source my_search
        type                    = mysql
        sql_host                = localhost
        sql_user                = myuser
        sql_pass                = mypass
        sql_db                  = mydbname
        sql_port                = 3306  # optional, default is 3306

        sql_query               = \
                SELECT itemid, data, datatype \
                FROM search;
        sql_attr_uint           = itemid
        sql_attr_uint           = data
index my_search
        source                  = my_search
        path                    = /var/data/sphinx/search
        morphology              = stem_en
        min_word_len            = 3
        min_prefix_len          = 0
        enable_star             = 0
        listen                  = 9312
        listen                  = 9306:mysql41
        log                     = /var/log/sphinx/searchd.log
        query_log               = /var/log/sphinx/query.log
        read_timeout            = 5
        max_children            = 30
        pid_file                = /var/run/sphinx/
        max_matches             = 1000
        seamless_rotate         = 1
        preopen_indexes         = 1
        unlink_old              = 1
        workers                 = threads # for RT to work
        binlog_path             = /var/lib/sphinx/

There's a lot happening there but the key lines are in the source area. That's where we've defined the SQL query and the database connections, as well as the attributes that we're going to be using a little later, once we get to the PHP side of things. There are some different options for morphology so if you want more information about that there are tons of resources out there.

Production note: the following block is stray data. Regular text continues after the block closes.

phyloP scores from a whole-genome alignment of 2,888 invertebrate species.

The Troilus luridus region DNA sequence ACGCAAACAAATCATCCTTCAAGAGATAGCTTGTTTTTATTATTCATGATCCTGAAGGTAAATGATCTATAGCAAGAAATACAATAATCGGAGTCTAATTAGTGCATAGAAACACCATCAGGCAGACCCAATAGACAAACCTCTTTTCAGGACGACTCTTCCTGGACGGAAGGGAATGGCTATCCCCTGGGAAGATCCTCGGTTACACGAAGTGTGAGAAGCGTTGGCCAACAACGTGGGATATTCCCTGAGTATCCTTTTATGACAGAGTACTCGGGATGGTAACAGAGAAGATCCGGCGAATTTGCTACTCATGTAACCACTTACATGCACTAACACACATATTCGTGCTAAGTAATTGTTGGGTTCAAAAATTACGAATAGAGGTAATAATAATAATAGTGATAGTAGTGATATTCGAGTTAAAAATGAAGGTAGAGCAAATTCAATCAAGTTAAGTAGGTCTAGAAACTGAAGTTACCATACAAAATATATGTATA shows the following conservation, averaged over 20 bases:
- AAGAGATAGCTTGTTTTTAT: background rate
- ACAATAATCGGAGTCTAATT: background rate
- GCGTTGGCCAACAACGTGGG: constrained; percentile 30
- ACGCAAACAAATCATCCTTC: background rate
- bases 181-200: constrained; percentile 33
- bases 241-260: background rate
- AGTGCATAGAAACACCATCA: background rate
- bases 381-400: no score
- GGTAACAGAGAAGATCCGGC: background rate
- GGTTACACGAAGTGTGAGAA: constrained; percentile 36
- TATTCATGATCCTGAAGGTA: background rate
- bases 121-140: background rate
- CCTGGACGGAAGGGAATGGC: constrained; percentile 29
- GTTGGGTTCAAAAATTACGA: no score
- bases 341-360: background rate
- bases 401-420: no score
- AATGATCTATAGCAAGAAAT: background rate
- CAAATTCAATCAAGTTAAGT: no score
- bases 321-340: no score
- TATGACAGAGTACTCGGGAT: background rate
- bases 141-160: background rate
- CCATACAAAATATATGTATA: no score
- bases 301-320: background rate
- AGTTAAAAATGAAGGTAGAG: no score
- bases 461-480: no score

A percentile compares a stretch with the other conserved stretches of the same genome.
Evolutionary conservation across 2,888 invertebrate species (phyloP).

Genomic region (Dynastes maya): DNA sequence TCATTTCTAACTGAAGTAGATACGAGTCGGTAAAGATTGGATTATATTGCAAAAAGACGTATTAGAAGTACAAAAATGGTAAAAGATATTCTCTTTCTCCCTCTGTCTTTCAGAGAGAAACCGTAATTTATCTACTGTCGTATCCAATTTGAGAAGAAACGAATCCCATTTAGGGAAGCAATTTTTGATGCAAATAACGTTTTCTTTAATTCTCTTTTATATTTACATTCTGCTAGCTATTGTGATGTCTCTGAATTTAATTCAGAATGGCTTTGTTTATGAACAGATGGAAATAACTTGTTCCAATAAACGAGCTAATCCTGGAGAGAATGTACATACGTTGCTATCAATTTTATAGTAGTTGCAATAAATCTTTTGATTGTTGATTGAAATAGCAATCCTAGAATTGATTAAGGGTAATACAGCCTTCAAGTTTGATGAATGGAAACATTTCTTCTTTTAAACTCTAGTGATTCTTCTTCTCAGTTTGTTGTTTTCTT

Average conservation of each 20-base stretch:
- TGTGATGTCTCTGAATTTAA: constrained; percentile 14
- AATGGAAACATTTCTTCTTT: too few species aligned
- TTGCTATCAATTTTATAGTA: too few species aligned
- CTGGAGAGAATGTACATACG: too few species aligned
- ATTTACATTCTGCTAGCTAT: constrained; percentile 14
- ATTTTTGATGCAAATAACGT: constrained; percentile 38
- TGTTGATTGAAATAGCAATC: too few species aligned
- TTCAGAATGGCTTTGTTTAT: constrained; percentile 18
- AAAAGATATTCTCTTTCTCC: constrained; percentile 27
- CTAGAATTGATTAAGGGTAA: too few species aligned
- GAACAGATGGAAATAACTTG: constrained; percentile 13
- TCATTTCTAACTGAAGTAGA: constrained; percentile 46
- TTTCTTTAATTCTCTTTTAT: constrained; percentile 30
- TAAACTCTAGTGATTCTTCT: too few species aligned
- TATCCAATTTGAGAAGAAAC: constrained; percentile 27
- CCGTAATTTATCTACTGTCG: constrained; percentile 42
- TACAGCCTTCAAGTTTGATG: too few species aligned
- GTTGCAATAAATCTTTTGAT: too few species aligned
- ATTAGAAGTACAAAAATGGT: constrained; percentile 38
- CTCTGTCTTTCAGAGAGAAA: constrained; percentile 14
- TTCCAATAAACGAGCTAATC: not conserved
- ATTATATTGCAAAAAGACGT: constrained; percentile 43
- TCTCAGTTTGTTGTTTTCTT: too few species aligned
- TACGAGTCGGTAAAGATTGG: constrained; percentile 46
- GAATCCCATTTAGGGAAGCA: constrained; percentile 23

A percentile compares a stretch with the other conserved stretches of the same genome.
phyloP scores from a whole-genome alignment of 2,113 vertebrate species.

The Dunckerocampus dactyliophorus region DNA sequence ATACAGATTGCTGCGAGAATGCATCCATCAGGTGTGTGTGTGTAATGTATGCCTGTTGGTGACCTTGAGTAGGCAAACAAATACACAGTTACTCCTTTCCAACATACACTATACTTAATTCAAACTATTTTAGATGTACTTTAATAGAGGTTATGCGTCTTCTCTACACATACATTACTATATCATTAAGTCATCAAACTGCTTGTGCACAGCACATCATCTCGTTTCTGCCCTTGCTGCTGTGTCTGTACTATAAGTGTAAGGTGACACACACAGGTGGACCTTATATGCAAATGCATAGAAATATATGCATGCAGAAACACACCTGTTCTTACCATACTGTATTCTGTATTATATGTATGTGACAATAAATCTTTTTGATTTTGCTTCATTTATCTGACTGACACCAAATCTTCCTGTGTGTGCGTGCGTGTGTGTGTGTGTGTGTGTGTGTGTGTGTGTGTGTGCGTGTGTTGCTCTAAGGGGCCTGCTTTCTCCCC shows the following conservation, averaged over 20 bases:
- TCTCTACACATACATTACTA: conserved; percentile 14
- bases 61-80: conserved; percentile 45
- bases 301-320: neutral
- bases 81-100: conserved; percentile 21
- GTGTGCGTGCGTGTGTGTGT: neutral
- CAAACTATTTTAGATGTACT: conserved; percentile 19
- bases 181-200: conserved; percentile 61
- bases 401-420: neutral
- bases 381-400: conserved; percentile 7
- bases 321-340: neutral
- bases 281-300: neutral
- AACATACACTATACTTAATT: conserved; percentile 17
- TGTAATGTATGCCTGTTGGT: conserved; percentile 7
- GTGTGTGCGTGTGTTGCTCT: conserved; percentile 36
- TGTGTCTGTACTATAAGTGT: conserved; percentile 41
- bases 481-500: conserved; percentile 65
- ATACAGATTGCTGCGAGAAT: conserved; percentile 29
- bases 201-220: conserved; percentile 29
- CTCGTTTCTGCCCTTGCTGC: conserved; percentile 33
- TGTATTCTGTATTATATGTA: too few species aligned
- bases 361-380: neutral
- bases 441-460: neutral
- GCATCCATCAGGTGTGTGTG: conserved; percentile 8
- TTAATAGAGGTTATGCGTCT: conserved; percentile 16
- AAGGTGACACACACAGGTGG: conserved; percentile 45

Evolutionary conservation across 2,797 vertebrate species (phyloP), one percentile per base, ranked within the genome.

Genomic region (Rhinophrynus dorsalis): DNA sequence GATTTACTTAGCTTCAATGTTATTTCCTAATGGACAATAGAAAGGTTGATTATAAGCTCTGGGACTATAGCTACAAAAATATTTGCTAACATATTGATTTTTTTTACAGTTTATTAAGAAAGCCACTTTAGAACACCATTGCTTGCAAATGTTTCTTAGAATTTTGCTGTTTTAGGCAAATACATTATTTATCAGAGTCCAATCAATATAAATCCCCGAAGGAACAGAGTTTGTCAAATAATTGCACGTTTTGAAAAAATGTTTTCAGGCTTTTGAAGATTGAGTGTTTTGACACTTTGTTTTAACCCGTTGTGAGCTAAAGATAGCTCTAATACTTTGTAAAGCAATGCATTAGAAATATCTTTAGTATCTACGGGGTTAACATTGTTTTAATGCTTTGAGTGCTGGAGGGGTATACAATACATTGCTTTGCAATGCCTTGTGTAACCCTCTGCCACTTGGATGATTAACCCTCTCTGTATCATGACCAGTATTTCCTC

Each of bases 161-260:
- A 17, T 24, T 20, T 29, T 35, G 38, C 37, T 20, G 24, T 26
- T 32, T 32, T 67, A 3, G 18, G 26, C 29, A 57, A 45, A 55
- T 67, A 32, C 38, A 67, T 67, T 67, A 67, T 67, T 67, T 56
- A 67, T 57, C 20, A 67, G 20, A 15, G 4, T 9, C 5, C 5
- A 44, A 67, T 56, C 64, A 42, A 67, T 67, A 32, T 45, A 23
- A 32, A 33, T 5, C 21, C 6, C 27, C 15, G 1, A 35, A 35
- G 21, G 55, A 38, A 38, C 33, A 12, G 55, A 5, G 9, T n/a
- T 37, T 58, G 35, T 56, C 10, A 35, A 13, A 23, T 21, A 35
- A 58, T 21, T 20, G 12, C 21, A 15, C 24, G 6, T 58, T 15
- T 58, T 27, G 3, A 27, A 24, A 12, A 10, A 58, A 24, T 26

Once you've saved your sphinx.conf file then you need to fire the indexer with the following command line statement:

indexer --config /etc/sphinx/sphinx.conf --all --rotate

The PHP Side

For the purposes of this demonstration we're going to be working with two PHP pages: search.php and searchresults.php. Starting with search.php we need to create a simple HTML form like so:

<form name="search" method="get" action="/searchresults.php">
  <input type="text" name="q" id="q" />
  <input type="submit" value="GO" class="form-submit" />

Of course, the real work is done on the searchresults.php page. And fortunately, executing a search using PHP is actually pretty simple. First make sure that the PHP Sphinx API is included on the results page and then add the following code:

include '/PATH_TO_INCLUDE/';
// Build search query
$cl = new SphinxClient();
$cl->SetServer( "localhost", 3312 );
$cl->SetMatchMode( SPH_MATCH_EXTENDED  );
$cl->SetRankingMode ( SPH_RANK_SPH04 );
// Execute the query
$q = '"' . $cl->EscapeString($_GET['q']) . '"/1';
$searchresults = $cl->Query($q, 'search' );

If all goes well, you'll be left with your results in the $searchresults array. As before, there are different options for matching mode and ranking mode and you may want to experiment with those to get the results you're after -- but this should be a good place to start.

This is a very basic search -- in part 2 we'll look at pagination, filtering, sorting, and custom weighting so be sure and check back once that article is posted. Follow @TenTenStudios on Twitter to be updated when this and other articles are up and running!